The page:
“If you’re here to defend your stepfather—”
“I’m not,” Georgie said, her voice cracking. She swallowed hard. “I—he sat us down to watch the press conference. We—we all watched it. And then he said it was true. And I just—” She clasped her hands in front of him. “I just wanted to see you. To apologize.”
“I get it. You want to believe he was a good guy.” Dillon shrugged. “Now you know—”
“He’s not a bad man,” Georgie said defensively. “No, don’t give me that look. You don’t know him. He did something awful, Dillon. He did it because my mom didn’t make a lot of money, and their restaurant was failing. If he’d lost his job then—”
“And this summer, Georgie? Let me guess — college tuition, right?” Dillon shook his head. “You know, I know you see the good in people. But sometimes it blinds you to the bad. He was selfish and he played with other people’s lives. I’m glad he feels bad, but all his guilt won’t bring back Brooke.”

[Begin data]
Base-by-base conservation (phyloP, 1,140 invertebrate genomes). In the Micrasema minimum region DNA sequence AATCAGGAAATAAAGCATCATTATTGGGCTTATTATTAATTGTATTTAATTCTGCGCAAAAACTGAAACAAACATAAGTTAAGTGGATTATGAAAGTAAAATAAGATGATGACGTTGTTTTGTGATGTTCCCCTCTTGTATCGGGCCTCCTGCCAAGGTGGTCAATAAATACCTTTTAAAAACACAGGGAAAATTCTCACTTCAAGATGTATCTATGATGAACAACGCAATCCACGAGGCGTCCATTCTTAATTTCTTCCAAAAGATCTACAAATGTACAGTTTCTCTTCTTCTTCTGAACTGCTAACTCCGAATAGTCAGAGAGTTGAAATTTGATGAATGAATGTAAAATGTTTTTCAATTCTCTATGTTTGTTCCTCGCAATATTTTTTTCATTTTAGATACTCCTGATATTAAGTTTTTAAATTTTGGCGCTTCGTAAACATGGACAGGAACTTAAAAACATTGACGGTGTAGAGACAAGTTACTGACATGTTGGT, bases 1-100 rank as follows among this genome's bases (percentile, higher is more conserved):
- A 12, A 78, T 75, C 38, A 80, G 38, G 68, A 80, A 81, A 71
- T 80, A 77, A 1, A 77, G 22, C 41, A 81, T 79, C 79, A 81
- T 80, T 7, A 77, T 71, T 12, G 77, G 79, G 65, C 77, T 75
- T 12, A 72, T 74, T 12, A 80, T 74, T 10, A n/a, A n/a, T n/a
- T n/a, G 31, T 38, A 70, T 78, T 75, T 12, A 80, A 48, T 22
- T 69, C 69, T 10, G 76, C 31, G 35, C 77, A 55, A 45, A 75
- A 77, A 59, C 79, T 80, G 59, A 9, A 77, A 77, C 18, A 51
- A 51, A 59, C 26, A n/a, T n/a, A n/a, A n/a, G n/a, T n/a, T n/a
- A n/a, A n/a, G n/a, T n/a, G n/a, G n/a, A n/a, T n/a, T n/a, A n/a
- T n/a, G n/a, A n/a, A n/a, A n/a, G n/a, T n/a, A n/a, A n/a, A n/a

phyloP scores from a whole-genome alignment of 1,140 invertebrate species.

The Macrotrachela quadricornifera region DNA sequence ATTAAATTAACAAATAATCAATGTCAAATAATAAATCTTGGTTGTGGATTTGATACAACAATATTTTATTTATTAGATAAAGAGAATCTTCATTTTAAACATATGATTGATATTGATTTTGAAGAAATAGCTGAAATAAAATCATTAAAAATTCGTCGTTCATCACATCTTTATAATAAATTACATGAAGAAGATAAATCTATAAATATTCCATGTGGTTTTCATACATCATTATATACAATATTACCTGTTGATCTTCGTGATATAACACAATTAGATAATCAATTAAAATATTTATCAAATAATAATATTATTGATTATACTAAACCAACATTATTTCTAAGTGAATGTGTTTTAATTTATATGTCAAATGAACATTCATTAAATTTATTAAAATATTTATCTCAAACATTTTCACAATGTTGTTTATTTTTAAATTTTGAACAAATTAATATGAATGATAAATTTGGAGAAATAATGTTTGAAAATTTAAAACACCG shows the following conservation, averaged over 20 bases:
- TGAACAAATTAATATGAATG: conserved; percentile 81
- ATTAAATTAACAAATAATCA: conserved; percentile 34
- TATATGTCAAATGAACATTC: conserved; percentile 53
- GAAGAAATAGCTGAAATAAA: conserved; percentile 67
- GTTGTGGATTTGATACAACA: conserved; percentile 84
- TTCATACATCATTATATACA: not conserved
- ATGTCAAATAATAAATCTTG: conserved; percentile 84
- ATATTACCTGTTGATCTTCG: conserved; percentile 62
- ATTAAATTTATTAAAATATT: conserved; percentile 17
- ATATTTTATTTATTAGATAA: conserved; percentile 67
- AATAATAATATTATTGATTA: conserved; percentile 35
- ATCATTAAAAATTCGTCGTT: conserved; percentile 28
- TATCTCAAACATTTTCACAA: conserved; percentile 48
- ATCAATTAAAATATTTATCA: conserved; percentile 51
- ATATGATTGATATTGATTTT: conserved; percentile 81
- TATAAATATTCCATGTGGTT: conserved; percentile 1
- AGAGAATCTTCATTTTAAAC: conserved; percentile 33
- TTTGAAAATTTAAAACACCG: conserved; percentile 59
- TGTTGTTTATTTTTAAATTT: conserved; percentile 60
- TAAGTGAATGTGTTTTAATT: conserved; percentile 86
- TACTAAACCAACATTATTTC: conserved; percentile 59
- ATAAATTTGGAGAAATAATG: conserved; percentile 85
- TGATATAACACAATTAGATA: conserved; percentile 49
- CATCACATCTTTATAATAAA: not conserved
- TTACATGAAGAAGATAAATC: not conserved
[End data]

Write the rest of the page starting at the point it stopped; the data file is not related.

“We’re just as responsible,” she insisted, her voice climbing. “We ignored her, we didn’t treat her well, and she walked away from us. And then Maxie and I— we never said a word to any of you about what Mac told us. Once we thought she was in the park—” Her voice broke as tears slid down her cheek. “We should have said something. If we’d said something, you would have called the cops or maybe run or moved faster. But we didn’t. Because—”
“Because Mac just told you to be careful in the park or something dumb like that? Not — hey there’s a vicious rapist who beats women and rapes them until they’re broken and bloody and by the way, he likes brunettes—” Dillon cut off abruptly as Georgie cried harder.